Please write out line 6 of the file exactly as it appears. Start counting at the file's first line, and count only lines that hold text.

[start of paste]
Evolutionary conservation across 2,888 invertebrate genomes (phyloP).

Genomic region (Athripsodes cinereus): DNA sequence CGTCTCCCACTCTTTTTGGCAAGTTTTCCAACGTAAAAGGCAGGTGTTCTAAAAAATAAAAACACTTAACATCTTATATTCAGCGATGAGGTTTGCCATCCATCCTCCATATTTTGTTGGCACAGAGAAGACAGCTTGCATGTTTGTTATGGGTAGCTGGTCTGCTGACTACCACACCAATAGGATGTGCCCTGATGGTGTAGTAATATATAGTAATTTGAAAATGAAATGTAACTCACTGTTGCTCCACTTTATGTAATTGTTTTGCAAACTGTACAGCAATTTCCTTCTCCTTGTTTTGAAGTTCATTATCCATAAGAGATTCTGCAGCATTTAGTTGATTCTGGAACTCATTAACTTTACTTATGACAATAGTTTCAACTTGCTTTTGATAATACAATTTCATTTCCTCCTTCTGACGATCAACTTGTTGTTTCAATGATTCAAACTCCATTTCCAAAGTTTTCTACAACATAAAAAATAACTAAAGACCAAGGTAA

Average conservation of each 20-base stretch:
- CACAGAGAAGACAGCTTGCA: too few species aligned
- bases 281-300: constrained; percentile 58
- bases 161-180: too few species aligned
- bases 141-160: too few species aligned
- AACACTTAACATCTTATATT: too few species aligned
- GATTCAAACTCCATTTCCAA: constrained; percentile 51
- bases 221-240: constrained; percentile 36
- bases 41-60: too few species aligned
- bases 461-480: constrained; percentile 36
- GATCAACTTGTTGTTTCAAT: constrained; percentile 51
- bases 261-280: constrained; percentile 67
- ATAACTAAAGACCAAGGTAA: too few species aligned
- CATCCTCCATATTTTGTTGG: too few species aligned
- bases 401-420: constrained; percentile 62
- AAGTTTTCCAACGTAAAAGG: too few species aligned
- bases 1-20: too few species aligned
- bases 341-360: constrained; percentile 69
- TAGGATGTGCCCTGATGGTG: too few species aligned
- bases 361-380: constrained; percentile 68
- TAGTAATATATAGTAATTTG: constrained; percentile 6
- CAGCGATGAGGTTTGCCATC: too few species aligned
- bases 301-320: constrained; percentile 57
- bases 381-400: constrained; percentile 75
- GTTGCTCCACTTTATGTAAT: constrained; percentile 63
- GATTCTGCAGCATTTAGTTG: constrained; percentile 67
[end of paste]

- bases 161-180: too few species aligned